Gina Rinehart Eats Fairfax

Gina Rinehart announced today her intention to acqure all remaining shares in Fairfax Ltd, giving her effective editorial control over the Sydney Morning Herald and the Financial Review.

In a decision that surprised many media experts, but not several psychologists who’ve been tracking Rinehart for years, it was announced the Herald would immediately cease publishing in its current form and would be revived as a news and entertainment outlet where political opinions would be published exclusively in rhyming couplets.

Twitter and other social media websites were immediately inundated by rumours that Les Murray, or even the exhumed corpse of Ern Malley, would assume the editor’s role. However, Rinehart told waiting press that she would be taking the title herself.

“I know some have already labelled me the universe’s worst poet,” she said whilst polishing her seventeen Porshe, “but I’ll be using my immense wealth to drown out experts and divert public opinion to suit my aims.”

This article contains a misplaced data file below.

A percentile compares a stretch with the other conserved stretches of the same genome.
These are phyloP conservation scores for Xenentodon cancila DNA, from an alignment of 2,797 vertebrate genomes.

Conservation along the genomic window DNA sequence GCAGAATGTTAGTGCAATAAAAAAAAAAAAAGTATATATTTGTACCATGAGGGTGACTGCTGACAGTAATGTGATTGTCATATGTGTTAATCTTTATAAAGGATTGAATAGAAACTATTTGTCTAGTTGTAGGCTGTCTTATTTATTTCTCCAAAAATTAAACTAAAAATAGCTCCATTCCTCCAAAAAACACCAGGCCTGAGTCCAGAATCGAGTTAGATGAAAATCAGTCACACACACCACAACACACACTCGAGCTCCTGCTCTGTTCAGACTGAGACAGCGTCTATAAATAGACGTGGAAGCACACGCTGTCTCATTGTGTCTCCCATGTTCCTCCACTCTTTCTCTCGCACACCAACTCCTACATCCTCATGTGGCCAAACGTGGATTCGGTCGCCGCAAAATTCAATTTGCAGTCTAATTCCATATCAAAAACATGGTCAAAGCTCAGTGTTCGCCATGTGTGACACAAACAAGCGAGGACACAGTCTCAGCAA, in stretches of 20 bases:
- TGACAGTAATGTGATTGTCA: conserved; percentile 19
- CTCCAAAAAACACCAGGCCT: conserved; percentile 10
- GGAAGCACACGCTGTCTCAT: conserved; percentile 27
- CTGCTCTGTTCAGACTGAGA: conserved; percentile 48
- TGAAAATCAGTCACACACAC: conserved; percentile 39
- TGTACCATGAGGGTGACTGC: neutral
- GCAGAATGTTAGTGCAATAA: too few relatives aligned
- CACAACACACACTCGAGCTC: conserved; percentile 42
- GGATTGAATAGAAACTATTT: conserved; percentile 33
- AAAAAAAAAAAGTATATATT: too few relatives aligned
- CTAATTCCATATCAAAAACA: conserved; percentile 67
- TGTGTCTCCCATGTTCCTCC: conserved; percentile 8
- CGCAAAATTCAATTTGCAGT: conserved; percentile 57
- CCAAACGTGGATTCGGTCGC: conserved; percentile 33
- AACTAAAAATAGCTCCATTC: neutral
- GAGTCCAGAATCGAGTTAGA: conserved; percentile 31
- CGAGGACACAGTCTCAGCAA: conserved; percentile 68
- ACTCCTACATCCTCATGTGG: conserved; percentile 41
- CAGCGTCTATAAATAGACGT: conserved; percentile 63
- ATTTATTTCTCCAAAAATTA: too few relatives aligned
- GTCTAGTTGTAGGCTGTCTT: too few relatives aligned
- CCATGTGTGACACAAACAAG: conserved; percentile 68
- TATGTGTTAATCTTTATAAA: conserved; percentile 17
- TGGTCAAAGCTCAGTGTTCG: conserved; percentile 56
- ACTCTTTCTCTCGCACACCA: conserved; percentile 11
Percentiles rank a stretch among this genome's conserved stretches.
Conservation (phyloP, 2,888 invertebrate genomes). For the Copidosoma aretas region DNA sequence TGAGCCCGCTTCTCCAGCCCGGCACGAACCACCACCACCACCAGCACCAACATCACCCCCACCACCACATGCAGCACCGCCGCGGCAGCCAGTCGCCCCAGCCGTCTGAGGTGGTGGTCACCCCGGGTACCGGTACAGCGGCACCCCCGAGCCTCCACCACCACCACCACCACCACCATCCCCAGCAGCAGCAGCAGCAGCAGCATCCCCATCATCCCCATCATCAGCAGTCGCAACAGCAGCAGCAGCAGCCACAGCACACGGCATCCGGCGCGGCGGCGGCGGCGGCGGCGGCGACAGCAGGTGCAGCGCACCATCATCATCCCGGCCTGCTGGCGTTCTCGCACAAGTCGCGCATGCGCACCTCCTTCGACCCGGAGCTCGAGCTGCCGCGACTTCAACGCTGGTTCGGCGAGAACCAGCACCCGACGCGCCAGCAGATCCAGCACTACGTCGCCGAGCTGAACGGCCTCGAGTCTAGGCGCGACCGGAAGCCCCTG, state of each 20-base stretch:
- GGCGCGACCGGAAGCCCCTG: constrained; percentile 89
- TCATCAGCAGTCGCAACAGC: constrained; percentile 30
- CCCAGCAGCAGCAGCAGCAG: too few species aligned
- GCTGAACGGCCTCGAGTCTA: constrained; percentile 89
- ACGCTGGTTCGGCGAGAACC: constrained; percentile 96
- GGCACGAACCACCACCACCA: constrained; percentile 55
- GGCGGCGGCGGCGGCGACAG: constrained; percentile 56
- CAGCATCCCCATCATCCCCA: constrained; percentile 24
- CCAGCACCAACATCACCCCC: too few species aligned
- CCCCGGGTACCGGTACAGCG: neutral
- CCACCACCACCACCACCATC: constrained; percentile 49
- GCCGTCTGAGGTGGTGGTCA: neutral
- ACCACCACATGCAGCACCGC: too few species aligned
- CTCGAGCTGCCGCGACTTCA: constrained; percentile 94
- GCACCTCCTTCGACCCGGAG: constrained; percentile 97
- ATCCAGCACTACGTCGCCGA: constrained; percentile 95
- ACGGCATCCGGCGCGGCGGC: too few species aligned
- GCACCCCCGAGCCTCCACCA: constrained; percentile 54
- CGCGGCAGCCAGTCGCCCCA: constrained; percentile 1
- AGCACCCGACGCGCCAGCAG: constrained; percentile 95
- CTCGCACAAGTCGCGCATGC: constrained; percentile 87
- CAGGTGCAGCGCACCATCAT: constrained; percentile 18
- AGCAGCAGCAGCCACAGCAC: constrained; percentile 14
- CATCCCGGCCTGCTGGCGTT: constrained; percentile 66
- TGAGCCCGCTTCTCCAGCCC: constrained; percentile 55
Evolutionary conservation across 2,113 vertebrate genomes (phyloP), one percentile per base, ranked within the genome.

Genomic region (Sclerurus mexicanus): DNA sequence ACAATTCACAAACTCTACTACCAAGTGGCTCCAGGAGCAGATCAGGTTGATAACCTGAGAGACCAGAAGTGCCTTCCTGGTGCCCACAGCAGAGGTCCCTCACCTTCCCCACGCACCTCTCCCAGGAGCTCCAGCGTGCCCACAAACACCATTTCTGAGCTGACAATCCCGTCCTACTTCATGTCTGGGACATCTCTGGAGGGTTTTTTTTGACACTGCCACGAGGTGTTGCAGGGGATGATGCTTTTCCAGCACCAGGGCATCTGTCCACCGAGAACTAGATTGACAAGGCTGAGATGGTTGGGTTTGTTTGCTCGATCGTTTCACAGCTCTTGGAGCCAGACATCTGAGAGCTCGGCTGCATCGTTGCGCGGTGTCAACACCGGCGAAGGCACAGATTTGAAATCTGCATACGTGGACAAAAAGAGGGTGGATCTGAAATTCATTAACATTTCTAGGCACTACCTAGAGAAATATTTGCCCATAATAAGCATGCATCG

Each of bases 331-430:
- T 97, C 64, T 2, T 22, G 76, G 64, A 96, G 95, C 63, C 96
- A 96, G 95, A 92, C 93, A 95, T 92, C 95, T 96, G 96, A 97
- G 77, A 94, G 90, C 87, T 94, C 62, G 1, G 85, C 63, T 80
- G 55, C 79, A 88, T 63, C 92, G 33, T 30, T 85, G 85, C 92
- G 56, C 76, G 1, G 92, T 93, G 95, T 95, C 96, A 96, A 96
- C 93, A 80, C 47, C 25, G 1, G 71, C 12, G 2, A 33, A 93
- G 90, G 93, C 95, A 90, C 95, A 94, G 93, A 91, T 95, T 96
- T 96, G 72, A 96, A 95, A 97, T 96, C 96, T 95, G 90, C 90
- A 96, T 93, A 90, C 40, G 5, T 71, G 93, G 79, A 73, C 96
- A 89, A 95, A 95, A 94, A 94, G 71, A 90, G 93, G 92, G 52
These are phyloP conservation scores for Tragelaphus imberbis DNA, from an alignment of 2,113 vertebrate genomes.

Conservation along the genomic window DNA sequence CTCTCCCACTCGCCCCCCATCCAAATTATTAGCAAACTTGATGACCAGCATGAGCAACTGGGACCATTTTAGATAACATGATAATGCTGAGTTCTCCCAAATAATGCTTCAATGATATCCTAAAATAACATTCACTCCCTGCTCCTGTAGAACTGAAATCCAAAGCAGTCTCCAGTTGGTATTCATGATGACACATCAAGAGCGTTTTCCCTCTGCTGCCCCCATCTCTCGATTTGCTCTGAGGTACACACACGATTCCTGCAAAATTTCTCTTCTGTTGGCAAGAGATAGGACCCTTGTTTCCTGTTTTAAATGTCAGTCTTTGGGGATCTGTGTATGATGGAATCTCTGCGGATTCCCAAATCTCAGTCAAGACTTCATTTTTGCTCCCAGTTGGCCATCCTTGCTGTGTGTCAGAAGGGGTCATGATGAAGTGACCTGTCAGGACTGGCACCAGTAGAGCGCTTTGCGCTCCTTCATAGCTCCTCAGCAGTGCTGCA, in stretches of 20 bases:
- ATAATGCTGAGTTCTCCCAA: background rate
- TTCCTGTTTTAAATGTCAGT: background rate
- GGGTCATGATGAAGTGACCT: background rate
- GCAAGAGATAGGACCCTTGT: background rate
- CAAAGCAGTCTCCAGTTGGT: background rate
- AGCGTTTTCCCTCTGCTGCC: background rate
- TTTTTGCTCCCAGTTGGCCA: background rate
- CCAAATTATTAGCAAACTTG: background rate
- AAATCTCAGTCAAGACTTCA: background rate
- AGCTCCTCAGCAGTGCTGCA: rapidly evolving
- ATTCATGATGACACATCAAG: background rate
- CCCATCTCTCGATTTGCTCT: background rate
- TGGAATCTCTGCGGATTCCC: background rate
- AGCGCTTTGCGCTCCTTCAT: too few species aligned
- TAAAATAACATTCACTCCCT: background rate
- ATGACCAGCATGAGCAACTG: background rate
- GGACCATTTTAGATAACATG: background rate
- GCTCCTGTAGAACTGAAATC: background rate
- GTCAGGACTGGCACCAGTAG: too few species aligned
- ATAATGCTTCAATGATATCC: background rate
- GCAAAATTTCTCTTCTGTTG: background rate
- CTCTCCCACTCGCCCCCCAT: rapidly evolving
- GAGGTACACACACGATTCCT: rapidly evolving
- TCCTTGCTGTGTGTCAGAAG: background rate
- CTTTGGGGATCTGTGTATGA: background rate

Rinehart was referring, in part, to her previous outing as a poet where she included a series of vapid policy prescriptions into a poem that rhymed ‘political hacks’ with ‘rampant tax’ and ‘growth and jobs offshore’ with ‘harmful to our core.’

Professor Katherine Wright of the Centre for Australian Poetry at the University of New South Wales, said it was certainly an odd direction for the paper and for Rinehart. “The Herald is best known for its soft masturbation over Clover Moore,” she told Tharunka, “and Rinehart for the legal pursuit of her kin. I’m not sure how that’s going to wash with the current readers.”

Still, the announcement saw a 20% fall in News Corporation shares as concerns mounted that the move would see an exodus of The Australian’s suited redneck readership, toward a Rinehart-led Herald. “Our only hope is for a corporate raid by Clive Palmer,” said editor Chris Mitchell.

Other publications also signalled anxiety at the move, with Crikey understood to be considering a switch to reporting exclusively through experimental prose. “T H I S I S A B A D I D E A,” said political correspondent Bearnard Keane from their Canberra bureau.

The Global Mail pledged to continue publishing in its current completely inaccessible format. “It’s not like we can lose readers,” said founding editor Monica Attard.”

Kylar Loussikian